Using the Cortex-M0 on the Microcontroller Prototyping System

Application Note 226



Release information

The following changes have been made to this Application Note:

Change history

Date

Issue

Change

August 2009

A

First release

May 2010

B

Second release

Version controlled by Domino.Doc DS158-GENC-009698 3.0

References

 

Document

Issuer

[1]                   

User Manual for HMALC-AS3-52

Gleichmann Industries

[2]                   

HPE_Desk-Basic Online Help

Gleichmann Industries

[3]                   

AN227 Using the Microcontroller Prototyping System with the example reference design

ARM Ltd.

[4]                   

MPS QuickStart Guide

ARM Ltd.

[5]                   

CH7303 HDTV / DVI Transmitter (CH7303) Data Sheet

Chrontel

[6]                   

PrimeCell® Synchronous Serial Port (PL022) Technical Reference Manual

ARM Ltd.

[7]                   

PrimeCell® UART (PL011) Technical Reference Manual

ARM Ltd.

 


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ARM web address

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1                   Introduction

1.1             Purpose of this application note

This Application Note covers the operation of the HMALC-AS3 Hpe®_module with the Hpe®_midiv2 FPGA development system from Gleichmann Electronics Research. It describes the contents of the CPU FPGA on the HMALC-AS3, including the clock structure and peripherals local to the CPU.

After reading this Application Note the user should be able to use the CPU FPGA with the example reference design described in [3] or with their own DUT FPGA design.

1.2             Overview of the hardware platform

This application note is designed to work on the Microcontroller Prototyping System (as shown in Figure 1) fitted with the ARM Hpe®_module (as shown in Figure 2).

For further details on this system please see [1].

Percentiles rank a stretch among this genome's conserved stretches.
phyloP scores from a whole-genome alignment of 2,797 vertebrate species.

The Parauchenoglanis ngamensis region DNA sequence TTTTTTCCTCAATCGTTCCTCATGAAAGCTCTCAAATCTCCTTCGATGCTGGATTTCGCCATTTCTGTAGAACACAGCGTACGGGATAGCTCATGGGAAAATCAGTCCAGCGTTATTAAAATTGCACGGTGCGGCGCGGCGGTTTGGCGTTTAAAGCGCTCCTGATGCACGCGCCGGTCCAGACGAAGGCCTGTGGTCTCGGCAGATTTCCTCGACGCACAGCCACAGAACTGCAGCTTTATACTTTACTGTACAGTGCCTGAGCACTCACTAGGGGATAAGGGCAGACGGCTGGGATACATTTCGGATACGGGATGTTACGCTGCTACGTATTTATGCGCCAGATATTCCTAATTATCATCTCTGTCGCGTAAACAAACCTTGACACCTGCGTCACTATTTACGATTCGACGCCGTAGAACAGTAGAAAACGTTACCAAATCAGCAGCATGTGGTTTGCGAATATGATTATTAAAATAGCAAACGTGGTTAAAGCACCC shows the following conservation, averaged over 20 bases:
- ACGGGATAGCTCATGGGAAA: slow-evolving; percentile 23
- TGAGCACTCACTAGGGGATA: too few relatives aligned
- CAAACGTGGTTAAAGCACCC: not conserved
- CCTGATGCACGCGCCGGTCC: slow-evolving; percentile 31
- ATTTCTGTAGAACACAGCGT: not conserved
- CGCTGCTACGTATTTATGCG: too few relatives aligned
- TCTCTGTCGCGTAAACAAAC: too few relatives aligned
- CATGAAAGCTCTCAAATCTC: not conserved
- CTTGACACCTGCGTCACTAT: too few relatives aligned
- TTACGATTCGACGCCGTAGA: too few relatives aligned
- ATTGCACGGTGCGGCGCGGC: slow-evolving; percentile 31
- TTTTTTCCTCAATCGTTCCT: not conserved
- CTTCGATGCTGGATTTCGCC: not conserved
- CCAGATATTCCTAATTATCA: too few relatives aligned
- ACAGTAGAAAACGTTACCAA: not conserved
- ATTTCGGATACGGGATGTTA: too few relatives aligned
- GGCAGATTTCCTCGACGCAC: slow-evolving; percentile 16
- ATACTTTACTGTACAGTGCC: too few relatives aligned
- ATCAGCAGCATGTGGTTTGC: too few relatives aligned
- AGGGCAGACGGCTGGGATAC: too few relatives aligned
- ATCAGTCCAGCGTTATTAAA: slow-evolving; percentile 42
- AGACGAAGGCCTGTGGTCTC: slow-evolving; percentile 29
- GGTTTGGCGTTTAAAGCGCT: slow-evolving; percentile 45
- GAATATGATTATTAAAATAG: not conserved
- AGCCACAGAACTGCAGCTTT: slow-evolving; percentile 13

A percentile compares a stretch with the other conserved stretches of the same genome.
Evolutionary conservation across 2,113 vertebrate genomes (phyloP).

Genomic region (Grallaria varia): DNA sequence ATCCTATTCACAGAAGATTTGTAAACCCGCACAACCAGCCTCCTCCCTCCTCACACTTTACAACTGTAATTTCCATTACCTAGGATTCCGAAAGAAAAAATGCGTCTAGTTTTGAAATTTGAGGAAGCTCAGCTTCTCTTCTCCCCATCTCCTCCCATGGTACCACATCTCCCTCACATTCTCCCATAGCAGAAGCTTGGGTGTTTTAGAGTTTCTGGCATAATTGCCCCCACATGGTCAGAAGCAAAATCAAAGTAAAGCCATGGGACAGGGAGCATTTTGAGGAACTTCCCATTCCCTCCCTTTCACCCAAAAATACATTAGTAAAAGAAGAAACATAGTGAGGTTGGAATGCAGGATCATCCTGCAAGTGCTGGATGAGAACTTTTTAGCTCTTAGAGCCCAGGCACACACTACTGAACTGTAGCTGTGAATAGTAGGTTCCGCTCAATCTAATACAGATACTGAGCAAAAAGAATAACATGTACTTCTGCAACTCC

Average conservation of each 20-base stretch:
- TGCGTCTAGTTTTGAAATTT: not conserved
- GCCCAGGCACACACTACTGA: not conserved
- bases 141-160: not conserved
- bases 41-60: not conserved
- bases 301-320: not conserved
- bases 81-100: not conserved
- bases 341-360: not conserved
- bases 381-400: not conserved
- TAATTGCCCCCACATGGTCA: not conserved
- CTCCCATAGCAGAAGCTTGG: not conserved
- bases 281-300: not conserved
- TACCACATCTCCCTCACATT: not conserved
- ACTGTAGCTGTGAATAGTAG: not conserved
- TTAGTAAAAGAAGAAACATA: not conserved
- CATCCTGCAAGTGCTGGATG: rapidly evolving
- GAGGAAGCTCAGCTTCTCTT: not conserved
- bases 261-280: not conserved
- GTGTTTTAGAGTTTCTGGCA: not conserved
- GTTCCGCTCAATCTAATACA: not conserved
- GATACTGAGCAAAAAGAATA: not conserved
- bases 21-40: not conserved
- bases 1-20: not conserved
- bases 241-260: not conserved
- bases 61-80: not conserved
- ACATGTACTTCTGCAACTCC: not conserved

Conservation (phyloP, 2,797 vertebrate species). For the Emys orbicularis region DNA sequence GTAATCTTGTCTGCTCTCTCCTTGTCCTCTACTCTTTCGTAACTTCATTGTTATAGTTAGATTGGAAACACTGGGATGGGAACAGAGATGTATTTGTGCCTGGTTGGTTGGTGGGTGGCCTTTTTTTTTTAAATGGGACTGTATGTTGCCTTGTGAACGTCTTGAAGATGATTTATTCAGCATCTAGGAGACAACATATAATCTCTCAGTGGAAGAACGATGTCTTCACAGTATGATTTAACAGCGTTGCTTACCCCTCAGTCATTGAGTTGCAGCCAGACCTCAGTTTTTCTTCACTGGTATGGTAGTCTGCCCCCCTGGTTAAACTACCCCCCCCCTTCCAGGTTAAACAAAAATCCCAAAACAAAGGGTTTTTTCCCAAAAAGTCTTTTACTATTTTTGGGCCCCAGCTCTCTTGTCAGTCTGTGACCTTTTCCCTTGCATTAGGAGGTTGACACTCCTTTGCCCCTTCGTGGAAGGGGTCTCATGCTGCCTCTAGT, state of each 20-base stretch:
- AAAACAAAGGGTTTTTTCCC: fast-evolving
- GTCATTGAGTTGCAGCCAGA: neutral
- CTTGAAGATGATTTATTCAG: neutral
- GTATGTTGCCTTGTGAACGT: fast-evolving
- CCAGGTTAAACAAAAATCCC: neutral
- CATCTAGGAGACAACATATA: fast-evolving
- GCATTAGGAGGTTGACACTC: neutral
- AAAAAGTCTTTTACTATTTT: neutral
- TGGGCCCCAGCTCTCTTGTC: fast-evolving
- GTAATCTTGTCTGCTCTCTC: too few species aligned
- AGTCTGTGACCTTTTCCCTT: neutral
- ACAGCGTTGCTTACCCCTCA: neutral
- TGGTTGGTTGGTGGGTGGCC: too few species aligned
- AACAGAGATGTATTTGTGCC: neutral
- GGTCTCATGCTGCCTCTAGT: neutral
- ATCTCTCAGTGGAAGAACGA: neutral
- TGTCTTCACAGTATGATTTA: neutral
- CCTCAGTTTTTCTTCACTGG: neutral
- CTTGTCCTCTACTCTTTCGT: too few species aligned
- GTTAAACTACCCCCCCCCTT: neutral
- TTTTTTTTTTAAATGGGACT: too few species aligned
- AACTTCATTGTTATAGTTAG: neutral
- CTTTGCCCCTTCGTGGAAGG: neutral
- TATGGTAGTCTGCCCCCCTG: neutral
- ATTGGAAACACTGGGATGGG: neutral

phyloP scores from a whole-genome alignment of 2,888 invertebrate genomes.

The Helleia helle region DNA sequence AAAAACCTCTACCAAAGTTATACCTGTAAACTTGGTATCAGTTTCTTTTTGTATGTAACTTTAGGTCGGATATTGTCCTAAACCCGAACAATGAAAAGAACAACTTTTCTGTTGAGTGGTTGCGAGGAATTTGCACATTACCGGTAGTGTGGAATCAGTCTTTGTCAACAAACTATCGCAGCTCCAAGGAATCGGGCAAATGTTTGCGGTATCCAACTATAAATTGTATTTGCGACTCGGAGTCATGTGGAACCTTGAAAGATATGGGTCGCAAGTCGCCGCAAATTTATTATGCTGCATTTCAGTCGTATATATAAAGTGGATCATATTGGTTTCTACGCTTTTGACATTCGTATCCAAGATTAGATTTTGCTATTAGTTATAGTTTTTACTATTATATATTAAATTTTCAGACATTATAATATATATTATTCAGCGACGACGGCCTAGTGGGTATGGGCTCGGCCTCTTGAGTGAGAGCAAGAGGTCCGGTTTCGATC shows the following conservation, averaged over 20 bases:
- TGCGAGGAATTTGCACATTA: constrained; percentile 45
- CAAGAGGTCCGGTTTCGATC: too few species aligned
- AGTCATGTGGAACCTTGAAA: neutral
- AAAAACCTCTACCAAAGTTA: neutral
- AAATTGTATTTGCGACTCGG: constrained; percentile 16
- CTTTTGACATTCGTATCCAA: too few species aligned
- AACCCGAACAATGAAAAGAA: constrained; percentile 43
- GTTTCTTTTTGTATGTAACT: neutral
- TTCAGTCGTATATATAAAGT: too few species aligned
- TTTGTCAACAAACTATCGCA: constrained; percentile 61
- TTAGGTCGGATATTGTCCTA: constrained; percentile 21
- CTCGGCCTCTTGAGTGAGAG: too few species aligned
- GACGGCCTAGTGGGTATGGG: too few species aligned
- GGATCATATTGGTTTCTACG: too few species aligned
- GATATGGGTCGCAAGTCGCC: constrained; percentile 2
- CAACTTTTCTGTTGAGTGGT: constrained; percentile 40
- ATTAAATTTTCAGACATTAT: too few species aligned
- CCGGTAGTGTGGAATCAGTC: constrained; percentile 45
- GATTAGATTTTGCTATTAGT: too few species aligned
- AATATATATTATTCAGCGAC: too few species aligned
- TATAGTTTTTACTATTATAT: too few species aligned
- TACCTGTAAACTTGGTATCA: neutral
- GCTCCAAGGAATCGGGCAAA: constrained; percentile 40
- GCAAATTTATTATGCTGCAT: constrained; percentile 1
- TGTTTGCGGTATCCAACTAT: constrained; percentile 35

Image

Figure 1: Microcontroller Prototyping System

Image

Figure 2: ARM Hpe®_module HMALC-AS3

 

1.3             Getting started

The system comes pre-configured with an example design installed on the customer FPGA, described in [3]. The CPU FPGA is pre configured with the ARM Cortex-M3 processor, and BootMonitor software is loaded into the system flash memory.

Refer to the MPS QuickStart Guide [4] for details of setting up and using the MPS, including how to download an alternative ARM processor image to the CPU FPGA.

 

2                   About the Processor Implementation

The FPGA images supplied with this Application Note contains an implementation of the ARM Cortex-M0 r0p0 processor, plus peripherals and bus infrastructure which are described in section 2.2. The ARM Cortex-M0 processor implements the ARMv6-M architecture.

The two FPGA images are identical except for the implemented debug interface:

·         fpga_processor_cortex-m0_serial_wire_encrypted.pof : Serial Wire

·         fpga_processor_cortex-m0_jtag_encrypted.pof : JTAG

 

2.1             Fixed Configuration

The ARM Cortex-M0 r0p0 processor includes a number of configuration options that may be set when the device is synthesized. Table 1 lists the options chosen for the FPGA implementation that accompanies this Application Note. Table 2 lists the system configuration choices that are relevant to this FPGA image.

The “Configuration Name” is the Verilog parameter name used to configure the processor and is included for reference for processor licencees.

 

Core Configuration Option

Configuration Name

Value

Comments

Architectural Clock Gating

ACG

0

Architectural Clock Gates not present.

Big Endian

BE

0

Processor is Little Endian (LE) only.

Number of Breakpoints

BKPT

4

4 Breakpoint Units.

Debug

DBG

1

Debug features are included.

Debugger Interface

JTAGnSW

0

1

Serial Wire debug interface

JTAG debug interface

Note: Two FPGA images are supplied to support the two options.

Number of Interrupts

NUMIRQ

32

32 external IRQs.

Register Reset

RAR

0

Only essential registers are reset.

System Timer

SYST

1

SysTick timer is included.

Small Multiplier

SMUL

0

Fast single-cycle multiplier is implemented.

Wake Up Interrupt Controller

WIC

0

The WIC is not implemented in the FPGA

Number of Watchpoints

WPT

2

2 Watchpoint comparators.